Renne claimed, on March 6, that her Foundation is also assessing whether to re-open Laguna Honda’s patient gift shop. Although residents moved in to the new facilities fully two years ago, Laguna Honda’s other non-profit foundation, Volunteers, Inc., abandoned its decades-long funding of the gift shop, and the hospital has operated without one for the past two years, perhaps the only hospital in the Bay Area without a gift shop. If Renne’s Foundation has taken over two years to decide whether it should fund operations of the gift shop, how can it be expected to actually operate a community theater?

After all, AECOM recommended in its analysis, that operating a theater at LHH might be best done using a non-profit management model — surprise, Ms. Renne’s own non-profit gets AECOM’s nod — rather than using an in-house management, or contracted management model, in part because the hospital might potentially be given a seat on the Board of Directors of Renee’s Foundation. Renne adamantly told Commissioner Illig that she would not appoint a member of the Health Commission to her Foundation’s Board, so she could avoid “politics.” What makes the Health Commission believe that Renne would now appoint a hospital employee to her Board, when she wouldn’t appoint a Health Commissioner?

Renne’s “Assisted Living” Canard

Also on March 6, Renne asserted that her Foundation is standing by to assist with securing funding for assisted living housing on Laguna Honda’s campus. Readers may recall that in 2007, disability rights activists and others were sticker-shocked when the City announced its feasibility study for assisted living on the Laguna Honda campus would approach over $250 million to construct.

The senior rights activists rightly noted that converting Laguna Honda’s old buildings — the so-called “finger wings” fanning out from the main corridor on each floor — into assisted living housing was a bad idea. Although the finger wings were budgeted for asbestos abatement prior to demolition, cost overruns have eliminated from the project scope any asbestos abatement. Instead of demolishing the finger wings, plans have changed and the Health Department is now budgeting to rent out space in those buildings, or lease them for assisted living housing, rather than demolishing them.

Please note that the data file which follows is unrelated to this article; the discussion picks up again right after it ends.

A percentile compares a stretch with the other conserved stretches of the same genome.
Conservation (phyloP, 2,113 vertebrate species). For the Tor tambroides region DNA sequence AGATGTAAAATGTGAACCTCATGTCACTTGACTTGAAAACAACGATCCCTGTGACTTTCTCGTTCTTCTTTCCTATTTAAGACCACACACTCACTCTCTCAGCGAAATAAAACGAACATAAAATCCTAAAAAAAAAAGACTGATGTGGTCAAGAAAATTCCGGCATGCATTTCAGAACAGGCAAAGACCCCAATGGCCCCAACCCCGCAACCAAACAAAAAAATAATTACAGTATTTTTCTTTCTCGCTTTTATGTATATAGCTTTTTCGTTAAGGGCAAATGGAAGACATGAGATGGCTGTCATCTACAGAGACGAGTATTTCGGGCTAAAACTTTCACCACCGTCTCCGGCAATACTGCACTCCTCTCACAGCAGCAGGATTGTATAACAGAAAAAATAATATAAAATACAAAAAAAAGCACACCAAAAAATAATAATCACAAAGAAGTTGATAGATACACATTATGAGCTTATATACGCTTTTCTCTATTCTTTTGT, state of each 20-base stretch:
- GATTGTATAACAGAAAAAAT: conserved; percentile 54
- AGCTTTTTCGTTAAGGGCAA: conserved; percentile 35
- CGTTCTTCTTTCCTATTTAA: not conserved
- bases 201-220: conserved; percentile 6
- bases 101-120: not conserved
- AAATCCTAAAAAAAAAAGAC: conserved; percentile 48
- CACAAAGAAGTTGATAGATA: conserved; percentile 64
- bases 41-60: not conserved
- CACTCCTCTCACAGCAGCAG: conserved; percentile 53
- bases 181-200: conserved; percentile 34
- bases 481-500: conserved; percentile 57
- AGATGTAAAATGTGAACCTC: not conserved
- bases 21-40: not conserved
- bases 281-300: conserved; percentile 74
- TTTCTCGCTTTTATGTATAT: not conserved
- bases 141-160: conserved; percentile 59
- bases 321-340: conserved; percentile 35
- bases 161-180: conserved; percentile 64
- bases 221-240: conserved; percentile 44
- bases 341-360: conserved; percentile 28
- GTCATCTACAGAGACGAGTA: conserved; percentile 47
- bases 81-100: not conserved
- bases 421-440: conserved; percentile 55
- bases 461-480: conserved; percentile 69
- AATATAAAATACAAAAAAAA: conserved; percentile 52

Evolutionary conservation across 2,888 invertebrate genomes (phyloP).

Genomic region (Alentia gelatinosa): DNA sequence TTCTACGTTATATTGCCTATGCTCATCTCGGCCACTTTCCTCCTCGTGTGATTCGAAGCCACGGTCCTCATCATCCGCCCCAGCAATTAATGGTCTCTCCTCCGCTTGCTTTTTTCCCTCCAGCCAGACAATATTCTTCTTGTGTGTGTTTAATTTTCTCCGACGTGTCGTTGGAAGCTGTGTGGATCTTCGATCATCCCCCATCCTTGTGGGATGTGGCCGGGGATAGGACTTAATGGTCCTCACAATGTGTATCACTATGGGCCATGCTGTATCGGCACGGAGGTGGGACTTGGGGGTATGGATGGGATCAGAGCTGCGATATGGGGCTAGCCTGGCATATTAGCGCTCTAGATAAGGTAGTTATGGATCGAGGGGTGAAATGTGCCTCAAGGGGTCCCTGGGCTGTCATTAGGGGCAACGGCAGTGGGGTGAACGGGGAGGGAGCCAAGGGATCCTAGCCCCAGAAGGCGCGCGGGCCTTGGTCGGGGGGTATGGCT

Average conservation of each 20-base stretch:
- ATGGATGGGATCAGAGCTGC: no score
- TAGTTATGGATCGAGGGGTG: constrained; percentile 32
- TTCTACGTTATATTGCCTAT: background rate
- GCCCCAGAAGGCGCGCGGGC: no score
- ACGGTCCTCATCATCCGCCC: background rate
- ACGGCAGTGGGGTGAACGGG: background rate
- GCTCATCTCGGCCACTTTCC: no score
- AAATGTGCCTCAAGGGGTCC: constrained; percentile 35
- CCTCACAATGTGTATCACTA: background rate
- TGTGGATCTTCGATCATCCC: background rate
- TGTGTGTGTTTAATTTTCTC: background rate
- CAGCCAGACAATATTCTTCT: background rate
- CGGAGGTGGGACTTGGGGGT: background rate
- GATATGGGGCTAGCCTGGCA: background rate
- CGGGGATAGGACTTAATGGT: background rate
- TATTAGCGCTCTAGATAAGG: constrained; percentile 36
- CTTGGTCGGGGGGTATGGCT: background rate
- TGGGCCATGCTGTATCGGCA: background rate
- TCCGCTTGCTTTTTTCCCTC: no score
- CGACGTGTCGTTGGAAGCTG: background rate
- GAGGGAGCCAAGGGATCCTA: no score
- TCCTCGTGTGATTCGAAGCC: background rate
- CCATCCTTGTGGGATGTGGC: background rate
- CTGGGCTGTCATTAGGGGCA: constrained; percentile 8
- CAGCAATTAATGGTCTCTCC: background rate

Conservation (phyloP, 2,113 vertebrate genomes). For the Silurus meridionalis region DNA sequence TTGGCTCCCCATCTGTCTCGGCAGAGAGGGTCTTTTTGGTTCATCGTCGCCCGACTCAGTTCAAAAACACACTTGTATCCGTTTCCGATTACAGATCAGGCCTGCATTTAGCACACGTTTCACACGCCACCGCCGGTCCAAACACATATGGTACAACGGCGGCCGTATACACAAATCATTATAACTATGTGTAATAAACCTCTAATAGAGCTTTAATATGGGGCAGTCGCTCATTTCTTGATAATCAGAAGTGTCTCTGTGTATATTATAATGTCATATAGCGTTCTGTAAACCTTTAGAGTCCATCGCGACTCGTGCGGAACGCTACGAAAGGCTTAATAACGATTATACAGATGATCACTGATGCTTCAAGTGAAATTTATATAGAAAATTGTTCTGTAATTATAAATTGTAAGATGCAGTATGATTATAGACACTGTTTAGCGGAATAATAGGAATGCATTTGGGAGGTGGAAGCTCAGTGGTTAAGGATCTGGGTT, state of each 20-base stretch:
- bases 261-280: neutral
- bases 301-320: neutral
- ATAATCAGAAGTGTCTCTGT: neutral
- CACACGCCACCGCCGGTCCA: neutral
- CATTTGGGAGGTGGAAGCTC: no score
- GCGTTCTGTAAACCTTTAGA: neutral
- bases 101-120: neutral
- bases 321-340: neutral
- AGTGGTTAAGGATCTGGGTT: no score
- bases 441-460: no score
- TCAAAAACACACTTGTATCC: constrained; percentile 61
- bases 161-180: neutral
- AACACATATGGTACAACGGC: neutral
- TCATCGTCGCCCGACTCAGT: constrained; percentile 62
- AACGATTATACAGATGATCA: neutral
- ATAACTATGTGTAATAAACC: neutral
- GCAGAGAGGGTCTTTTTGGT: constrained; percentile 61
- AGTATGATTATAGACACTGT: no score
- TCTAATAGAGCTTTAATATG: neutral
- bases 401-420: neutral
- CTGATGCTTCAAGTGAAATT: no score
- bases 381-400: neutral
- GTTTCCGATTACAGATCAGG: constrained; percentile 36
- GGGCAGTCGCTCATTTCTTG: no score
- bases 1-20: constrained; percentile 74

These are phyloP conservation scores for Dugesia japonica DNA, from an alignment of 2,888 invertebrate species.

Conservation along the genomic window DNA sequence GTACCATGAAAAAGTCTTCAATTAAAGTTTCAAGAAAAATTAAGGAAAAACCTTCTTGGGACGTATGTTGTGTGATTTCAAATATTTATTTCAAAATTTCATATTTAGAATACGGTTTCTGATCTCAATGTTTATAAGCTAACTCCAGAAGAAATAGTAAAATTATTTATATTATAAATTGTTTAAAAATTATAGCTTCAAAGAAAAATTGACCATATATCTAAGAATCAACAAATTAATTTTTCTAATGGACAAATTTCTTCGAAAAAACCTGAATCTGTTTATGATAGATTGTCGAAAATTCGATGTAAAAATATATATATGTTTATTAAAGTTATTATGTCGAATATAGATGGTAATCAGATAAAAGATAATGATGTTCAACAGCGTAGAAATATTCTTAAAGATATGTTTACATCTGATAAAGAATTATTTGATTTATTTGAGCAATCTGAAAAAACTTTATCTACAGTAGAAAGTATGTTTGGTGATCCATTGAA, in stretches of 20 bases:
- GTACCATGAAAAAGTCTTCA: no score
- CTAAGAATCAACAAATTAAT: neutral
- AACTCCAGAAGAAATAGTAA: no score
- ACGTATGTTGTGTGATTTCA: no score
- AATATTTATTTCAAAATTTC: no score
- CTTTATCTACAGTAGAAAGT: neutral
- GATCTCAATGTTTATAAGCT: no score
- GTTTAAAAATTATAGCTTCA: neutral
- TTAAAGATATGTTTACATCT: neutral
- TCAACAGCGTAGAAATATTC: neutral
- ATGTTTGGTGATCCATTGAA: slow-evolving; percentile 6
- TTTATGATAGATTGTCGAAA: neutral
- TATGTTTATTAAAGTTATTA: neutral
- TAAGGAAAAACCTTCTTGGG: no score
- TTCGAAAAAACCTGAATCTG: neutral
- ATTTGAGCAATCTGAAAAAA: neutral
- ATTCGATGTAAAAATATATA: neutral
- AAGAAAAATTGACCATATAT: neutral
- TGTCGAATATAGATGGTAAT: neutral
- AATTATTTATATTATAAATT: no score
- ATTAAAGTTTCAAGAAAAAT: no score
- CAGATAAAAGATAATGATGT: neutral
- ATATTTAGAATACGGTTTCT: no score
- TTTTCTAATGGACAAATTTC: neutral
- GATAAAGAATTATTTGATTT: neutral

Although senior housing advocates noted in 2006 that assisted living facilities deserve to be seismically safe, too, there was no funding available to retrofit Laguna Honda’s finger wings for seismic safety in 2007, and there is no funding for seismic safety available now.

If Renne’s Foundation was unable to raise one single penny during nearly an entire decade to assist with the $45 million it had pledged to raise for furniture, fixtures, and equipment, who really believes that her Foundation will be able to help raise over $250 million for assisted living housing any time soon?

Sadly, at the Health Commission’s November 6 meeting, San Francisco’s current Director of Public Health, Barbara Garcia, indicated the City might get some financial data if the Health Department signs an MOU with Renne to fix up Laguna Honda’s patient auditorium. Is Garcia engaged in magical thinking, expecting that Renne will actually sign an MOU and consent to providing financial data? Barbara: Will such disclosure be retroactive?

And would an MOU really be binding on Ms. Renne to actually raise an agreed-on amount towards assisted living? Or is this just more of Renne’s smoke and mirrors?

Rewarding Secrecy?

The Health Commission has no business awarding an MOU to operate Laguna Honda’s patient theater to an organization that it has previously fought tooth and nail to obtain basic, full, financial disclosure. Since Renne’s Foundation has refused to disclose revenue data for the first eight years of its initial operations, what makes the Health Commission believe it will start doing so now if it is granted a contract to operate the patient auditorium?

The Health Commission would never tolerate this level of secrecy from any of its other non-profit partners. Why is the Commission tolerating this behavior from former City Attorney Louise Renne? Is it because she’s above the law, or is it that open accountability is beneath her patrician sensibilities, much like Mitt Romney’s tax returns were too much for public disclosure?